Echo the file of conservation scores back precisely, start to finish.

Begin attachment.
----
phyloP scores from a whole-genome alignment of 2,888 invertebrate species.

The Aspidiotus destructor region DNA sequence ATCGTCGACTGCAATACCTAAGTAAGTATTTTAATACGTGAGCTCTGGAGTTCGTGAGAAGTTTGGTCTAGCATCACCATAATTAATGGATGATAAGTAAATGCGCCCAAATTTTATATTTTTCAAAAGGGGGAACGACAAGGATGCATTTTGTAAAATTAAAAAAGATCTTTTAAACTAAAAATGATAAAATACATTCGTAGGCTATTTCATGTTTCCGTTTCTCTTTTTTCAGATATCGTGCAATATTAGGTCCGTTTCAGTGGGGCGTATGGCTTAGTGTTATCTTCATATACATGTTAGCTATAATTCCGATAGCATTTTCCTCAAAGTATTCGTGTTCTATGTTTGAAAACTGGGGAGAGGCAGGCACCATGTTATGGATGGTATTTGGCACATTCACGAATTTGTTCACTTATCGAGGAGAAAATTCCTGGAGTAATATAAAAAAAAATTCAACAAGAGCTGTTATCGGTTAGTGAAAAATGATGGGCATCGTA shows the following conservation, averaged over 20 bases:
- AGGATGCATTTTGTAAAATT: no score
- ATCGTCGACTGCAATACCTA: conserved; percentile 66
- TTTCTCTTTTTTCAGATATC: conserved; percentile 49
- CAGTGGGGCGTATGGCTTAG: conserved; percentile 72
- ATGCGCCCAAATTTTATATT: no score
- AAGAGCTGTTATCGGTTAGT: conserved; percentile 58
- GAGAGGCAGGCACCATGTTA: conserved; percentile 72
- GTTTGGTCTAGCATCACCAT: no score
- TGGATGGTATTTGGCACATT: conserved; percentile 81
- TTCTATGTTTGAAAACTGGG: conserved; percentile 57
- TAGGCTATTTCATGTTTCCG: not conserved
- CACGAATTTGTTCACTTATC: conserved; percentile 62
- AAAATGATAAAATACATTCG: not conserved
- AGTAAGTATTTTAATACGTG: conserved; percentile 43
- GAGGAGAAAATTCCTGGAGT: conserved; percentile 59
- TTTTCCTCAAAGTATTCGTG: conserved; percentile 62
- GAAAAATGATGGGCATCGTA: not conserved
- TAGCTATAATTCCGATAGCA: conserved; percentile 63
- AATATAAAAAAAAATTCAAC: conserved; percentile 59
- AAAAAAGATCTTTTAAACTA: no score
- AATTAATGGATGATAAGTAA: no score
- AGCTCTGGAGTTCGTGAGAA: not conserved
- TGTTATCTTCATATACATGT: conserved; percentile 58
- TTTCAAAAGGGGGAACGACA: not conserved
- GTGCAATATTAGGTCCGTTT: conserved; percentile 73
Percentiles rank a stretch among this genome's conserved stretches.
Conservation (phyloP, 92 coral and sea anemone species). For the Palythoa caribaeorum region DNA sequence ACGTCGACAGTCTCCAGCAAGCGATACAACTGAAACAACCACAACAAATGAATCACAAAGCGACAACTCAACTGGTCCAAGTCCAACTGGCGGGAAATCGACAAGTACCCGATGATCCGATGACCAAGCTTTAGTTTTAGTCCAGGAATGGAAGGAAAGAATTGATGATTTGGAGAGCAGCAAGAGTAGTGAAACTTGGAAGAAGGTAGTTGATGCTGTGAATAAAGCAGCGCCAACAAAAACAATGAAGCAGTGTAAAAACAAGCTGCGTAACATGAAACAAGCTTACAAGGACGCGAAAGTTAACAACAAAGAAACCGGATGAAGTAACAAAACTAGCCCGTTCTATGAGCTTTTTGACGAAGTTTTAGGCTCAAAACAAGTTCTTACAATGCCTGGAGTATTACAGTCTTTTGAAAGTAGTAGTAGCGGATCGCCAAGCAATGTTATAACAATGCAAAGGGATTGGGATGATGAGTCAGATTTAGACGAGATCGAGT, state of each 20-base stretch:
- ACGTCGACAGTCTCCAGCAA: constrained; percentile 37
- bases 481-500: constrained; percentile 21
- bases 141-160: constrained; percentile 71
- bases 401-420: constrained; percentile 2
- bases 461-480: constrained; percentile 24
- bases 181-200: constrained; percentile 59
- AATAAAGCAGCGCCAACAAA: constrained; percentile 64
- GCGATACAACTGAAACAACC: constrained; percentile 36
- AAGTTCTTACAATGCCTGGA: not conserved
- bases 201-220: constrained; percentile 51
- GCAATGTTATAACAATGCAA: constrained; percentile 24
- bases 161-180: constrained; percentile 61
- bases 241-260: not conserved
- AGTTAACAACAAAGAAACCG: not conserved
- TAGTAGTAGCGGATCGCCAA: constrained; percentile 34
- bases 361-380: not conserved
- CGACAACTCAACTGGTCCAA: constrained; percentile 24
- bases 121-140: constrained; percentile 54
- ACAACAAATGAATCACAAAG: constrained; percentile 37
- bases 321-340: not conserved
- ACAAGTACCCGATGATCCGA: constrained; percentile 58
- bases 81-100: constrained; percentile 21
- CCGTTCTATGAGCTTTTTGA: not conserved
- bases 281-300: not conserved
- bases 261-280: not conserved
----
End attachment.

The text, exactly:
phyloP scores from a whole-genome alignment of 2,888 invertebrate species.

The Aspidiotus destructor region DNA sequence ATCGTCGACTGCAATACCTAAGTAAGTATTTTAATACGTGAGCTCTGGAGTTCGTGAGAAGTTTGGTCTAGCATCACCATAATTAATGGATGATAAGTAAATGCGCCCAAATTTTATATTTTTCAAAAGGGGGAACGACAAGGATGCATTTTGTAAAATTAAAAAAGATCTTTTAAACTAAAAATGATAAAATACATTCGTAGGCTATTTCATGTTTCCGTTTCTCTTTTTTCAGATATCGTGCAATATTAGGTCCGTTTCAGTGGGGCGTATGGCTTAGTGTTATCTTCATATACATGTTAGCTATAATTCCGATAGCATTTTCCTCAAAGTATTCGTGTTCTATGTTTGAAAACTGGGGAGAGGCAGGCACCATGTTATGGATGGTATTTGGCACATTCACGAATTTGTTCACTTATCGAGGAGAAAATTCCTGGAGTAATATAAAAAAAAATTCAACAAGAGCTGTTATCGGTTAGTGAAAAATGATGGGCATCGTA shows the following conservation, averaged over 20 bases:
- AGGATGCATTTTGTAAAATT: no score
- ATCGTCGACTGCAATACCTA: conserved; percentile 66
- TTTCTCTTTTTTCAGATATC: conserved; percentile 49
- CAGTGGGGCGTATGGCTTAG: conserved; percentile 72
- ATGCGCCCAAATTTTATATT: no score
- AAGAGCTGTTATCGGTTAGT: conserved; percentile 58
- GAGAGGCAGGCACCATGTTA: conserved; percentile 72
- GTTTGGTCTAGCATCACCAT: no score
- TGGATGGTATTTGGCACATT: conserved; percentile 81
- TTCTATGTTTGAAAACTGGG: conserved; percentile 57
- TAGGCTATTTCATGTTTCCG: not conserved
- CACGAATTTGTTCACTTATC: conserved; percentile 62
- AAAATGATAAAATACATTCG: not conserved
- AGTAAGTATTTTAATACGTG: conserved; percentile 43
- GAGGAGAAAATTCCTGGAGT: conserved; percentile 59
- TTTTCCTCAAAGTATTCGTG: conserved; percentile 62
- GAAAAATGATGGGCATCGTA: not conserved
- TAGCTATAATTCCGATAGCA: conserved; percentile 63
- AATATAAAAAAAAATTCAAC: conserved; percentile 59
- AAAAAAGATCTTTTAAACTA: no score
- AATTAATGGATGATAAGTAA: no score
- AGCTCTGGAGTTCGTGAGAA: not conserved
- TGTTATCTTCATATACATGT: conserved; percentile 58
- TTTCAAAAGGGGGAACGACA: not conserved
- GTGCAATATTAGGTCCGTTT: conserved; percentile 73
Percentiles rank a stretch among this genome's conserved stretches.
Conservation (phyloP, 92 coral and sea anemone species). For the Palythoa caribaeorum region DNA sequence ACGTCGACAGTCTCCAGCAAGCGATACAACTGAAACAACCACAACAAATGAATCACAAAGCGACAACTCAACTGGTCCAAGTCCAACTGGCGGGAAATCGACAAGTACCCGATGATCCGATGACCAAGCTTTAGTTTTAGTCCAGGAATGGAAGGAAAGAATTGATGATTTGGAGAGCAGCAAGAGTAGTGAAACTTGGAAGAAGGTAGTTGATGCTGTGAATAAAGCAGCGCCAACAAAAACAATGAAGCAGTGTAAAAACAAGCTGCGTAACATGAAACAAGCTTACAAGGACGCGAAAGTTAACAACAAAGAAACCGGATGAAGTAACAAAACTAGCCCGTTCTATGAGCTTTTTGACGAAGTTTTAGGCTCAAAACAAGTTCTTACAATGCCTGGAGTATTACAGTCTTTTGAAAGTAGTAGTAGCGGATCGCCAAGCAATGTTATAACAATGCAAAGGGATTGGGATGATGAGTCAGATTTAGACGAGATCGAGT, state of each 20-base stretch:
- ACGTCGACAGTCTCCAGCAA: constrained; percentile 37
- bases 481-500: constrained; percentile 21
- bases 141-160: constrained; percentile 71
- bases 401-420: constrained; percentile 2
- bases 461-480: constrained; percentile 24
- bases 181-200: constrained; percentile 59
- AATAAAGCAGCGCCAACAAA: constrained; percentile 64
- GCGATACAACTGAAACAACC: constrained; percentile 36
- AAGTTCTTACAATGCCTGGA: not conserved
- bases 201-220: constrained; percentile 51
- GCAATGTTATAACAATGCAA: constrained; percentile 24
- bases 161-180: constrained; percentile 61
- bases 241-260: not conserved
- AGTTAACAACAAAGAAACCG: not conserved
- TAGTAGTAGCGGATCGCCAA: constrained; percentile 34
- bases 361-380: not conserved
- CGACAACTCAACTGGTCCAA: constrained; percentile 24
- bases 121-140: constrained; percentile 54
- ACAACAAATGAATCACAAAG: constrained; percentile 37
- bases 321-340: not conserved
- ACAAGTACCCGATGATCCGA: constrained; percentile 58
- bases 81-100: constrained; percentile 21
- CCGTTCTATGAGCTTTTTGA: not conserved
- bases 281-300: not conserved
- bases 261-280: not conserved